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Image: Chen Chi-kwan, The Mind's Eye: Commemorating the 90th Anniversary of His Birth
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::: Title: Introduction
  Destiny | Memories | Emotions | Boundaries | View | Void | Art | Thoughts
Chen Chi-kwan was born in 1921 in Beijing (known as Beiping at the time). As a child, his father invited a tutor to instruct him and his sister in the Four Books and Five Classics. He also did calligraphy as he learned seal, clerical, regular, running, and cursive scripts to further strengthen his foundation in traditional studies. The War of Resistance against the Japanese erupted when he was a youth, and his whole family ended up moving from place to place, finally settling along with the seat of government in Chongqing, Sichuan Province, where he studied architecture at Central University.

In 1944, before graduating from university, Chen Chi-kwan was drafted and served as an interpreter in the China-India-Burma Theater of World War II. After Japan was defeated, he returned to China and worked in Nanjing, setting sail for the United States later in August of 1948 to continue his studies. In 1951 he was invited by the famous Bauhaus architect Walter Gropius (1883-1969) to work for his architectural firm, also being recommended to teach part-time at the Massachusetts Institute of Technology. Three years later, in 1954, Chen received a phone call from the architect I.M. Pei to go to Taiwan and work on designing the campus of Tunghai University. In September of 1960 he would return to settle in Taiwan on a permanent basis, setting up the Department of Architecture at Tunghai University and single-handedly overseeing the design of its Luce Memorial Chapel. From then on his life was inseparable from Taiwan, and he went on to great achievements in architecture and painting, his excellence in both being known far and wide.

Chen Chi-kwan used a uniquely Western perspective to revolutionize traditional Chinese painting, employing his "Mind's Eye" to view the world. His paintings have a pure and fresh quality, a style all their own. He developed innovative views on humanity and nature while achieving startling results in both modern and traditional aesthetics. Consequently, on 3 September 2004 the National Culture and Arts Foundation presented its eighth National Award for Arts in the category of fine art to Chen. The reasons were as follows:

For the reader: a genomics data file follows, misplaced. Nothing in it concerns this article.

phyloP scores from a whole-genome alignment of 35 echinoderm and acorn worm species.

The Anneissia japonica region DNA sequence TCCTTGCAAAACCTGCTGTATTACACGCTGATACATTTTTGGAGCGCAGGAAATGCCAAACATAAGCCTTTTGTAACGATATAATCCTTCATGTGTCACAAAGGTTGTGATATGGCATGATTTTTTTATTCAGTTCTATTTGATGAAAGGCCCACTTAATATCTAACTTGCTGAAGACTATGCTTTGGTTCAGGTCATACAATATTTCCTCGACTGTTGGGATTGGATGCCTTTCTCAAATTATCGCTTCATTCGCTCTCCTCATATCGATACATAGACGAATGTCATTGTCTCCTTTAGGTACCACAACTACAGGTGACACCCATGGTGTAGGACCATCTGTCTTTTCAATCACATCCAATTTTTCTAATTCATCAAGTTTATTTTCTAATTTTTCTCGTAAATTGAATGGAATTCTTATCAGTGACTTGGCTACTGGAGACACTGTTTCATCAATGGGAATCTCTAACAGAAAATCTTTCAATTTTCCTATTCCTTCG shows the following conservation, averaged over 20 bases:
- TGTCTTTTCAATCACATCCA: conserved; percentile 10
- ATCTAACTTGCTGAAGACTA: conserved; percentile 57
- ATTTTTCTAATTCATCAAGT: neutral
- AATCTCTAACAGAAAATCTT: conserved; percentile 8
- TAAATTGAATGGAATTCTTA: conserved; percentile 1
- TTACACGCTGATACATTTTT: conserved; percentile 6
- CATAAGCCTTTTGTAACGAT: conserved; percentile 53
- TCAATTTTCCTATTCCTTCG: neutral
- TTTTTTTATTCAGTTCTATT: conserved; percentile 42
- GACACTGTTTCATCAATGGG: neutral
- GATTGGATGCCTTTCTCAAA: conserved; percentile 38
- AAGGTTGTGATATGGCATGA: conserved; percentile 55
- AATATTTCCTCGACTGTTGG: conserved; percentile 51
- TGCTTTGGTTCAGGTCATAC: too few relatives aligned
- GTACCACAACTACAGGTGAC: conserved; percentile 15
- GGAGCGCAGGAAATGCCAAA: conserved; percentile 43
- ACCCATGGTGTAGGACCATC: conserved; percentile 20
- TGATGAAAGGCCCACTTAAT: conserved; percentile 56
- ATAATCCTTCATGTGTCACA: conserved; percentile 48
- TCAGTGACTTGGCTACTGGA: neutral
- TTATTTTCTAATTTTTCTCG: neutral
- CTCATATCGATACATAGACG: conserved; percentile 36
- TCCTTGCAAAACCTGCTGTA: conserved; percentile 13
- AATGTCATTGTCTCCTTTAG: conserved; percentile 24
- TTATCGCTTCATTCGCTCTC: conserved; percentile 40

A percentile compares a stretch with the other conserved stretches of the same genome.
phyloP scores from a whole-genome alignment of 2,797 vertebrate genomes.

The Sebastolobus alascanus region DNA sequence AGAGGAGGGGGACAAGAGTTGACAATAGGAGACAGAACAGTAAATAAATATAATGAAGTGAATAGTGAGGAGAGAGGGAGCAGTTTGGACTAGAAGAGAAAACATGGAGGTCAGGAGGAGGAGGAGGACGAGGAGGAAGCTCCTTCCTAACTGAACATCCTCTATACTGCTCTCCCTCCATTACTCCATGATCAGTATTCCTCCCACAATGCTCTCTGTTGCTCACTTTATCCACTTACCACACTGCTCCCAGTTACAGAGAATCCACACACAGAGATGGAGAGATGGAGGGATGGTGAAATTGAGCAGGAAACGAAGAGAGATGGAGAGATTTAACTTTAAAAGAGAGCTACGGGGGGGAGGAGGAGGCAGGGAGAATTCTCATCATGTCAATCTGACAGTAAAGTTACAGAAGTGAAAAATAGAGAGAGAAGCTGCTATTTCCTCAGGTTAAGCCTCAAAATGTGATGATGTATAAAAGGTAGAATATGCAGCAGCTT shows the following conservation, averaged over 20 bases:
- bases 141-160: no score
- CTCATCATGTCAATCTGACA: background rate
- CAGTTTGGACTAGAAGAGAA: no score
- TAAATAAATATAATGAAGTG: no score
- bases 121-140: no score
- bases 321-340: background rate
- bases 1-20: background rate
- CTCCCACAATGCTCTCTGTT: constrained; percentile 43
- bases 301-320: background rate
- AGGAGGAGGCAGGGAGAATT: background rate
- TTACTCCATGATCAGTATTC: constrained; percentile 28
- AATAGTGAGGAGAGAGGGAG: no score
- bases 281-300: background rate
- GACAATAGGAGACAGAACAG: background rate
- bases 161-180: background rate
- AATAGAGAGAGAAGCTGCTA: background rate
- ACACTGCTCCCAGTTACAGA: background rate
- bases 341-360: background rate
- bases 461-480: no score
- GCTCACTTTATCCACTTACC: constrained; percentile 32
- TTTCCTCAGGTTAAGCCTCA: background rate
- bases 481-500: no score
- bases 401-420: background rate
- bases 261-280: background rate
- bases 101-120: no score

1. With an architect's aesthetic, Chen Chi-kwan combined abstract concepts and monochrome ink to create a new kind of painting. He used a uniquely imaginative way to express a mystical, architectural, ethereal, and pure world seemingly beyond time and space. As a result, his works exude an aura of creativity and freedom.

2. Chen fused elements of recollection and imagination, to which he added his search for "innovation" in the moment. His works have a universal quality of constant expansion through radiating, juxtaposing, and repeating forms. His creativity in art is therefore unique.

3. Chen Chi-kwan's paintings reveal decorative colors, architectural lines, and mystical spaces, inspiring viewers to look beyond their surroundings in a completely new way. Thus, his style is both cumulative and inspiring.

These three reasons for presenting the award in many ways sum up Chen Chi-kwan's lifetime of achievement in painting. Thus, with the approach of the ninetieth anniversary of his birth by Chinese reckoning, the National Palace Museum is hosting this special exhibition organized by the Chen Chi-kwan Cultural and Education Foundation in memory of this master of modern art and architecture.
* The Destiny: An Architect of Great Talent

Destiny is the convergence of fortune and opportunity.


In the same year that Chen Chi-kwan emerged from graduate school, 1949, he won first prize for the design of Stanford City Hall. Later, in 1956, he would also win first prize in the open competition for a youth center held by the American magazine Architectural Forum. He described it as an architectural entity using large hallways to divide the individual houses, much like traditional Chinese garden architecture. A genius in architecture, Chen Chi-kwan added Chinese elements to Western ideas and techniques, an innovation recognized by his peers. He was then invited to go to Taiwan and help plan the campus of Tunghai University as well as oversee the design of its Luce Memorial Chapel. From then on, Chen Chi-kwan's destiny was inextricably linked with that of Taiwan.
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* The Memories: Beacons from the War

Memories are part of the human experience, at times so deep as to be permanent.


In 1944, before Chen Chi-kwan had an opportunity to graduate from university, he was drafted into the China-India-Burma Theater of World War II, serving as an interpreter. From his home then in Chongqing, he went to Guizhou and then to Kunming in Yunnan. After a short stay in Kunming, he flew to Ledo in India. On the Ledo Road, he used watercolors and colored pencils to record what he saw along the way. Although these appear to be straightforward paintings and drawings, for Chen Chi-kwan they represented valuable memories to be treasured. These beacons from his memory actually opened new ways of seeing and had a major influence on his later art. In fact, many of his paintings were based on memories of this period, including "Vertigo."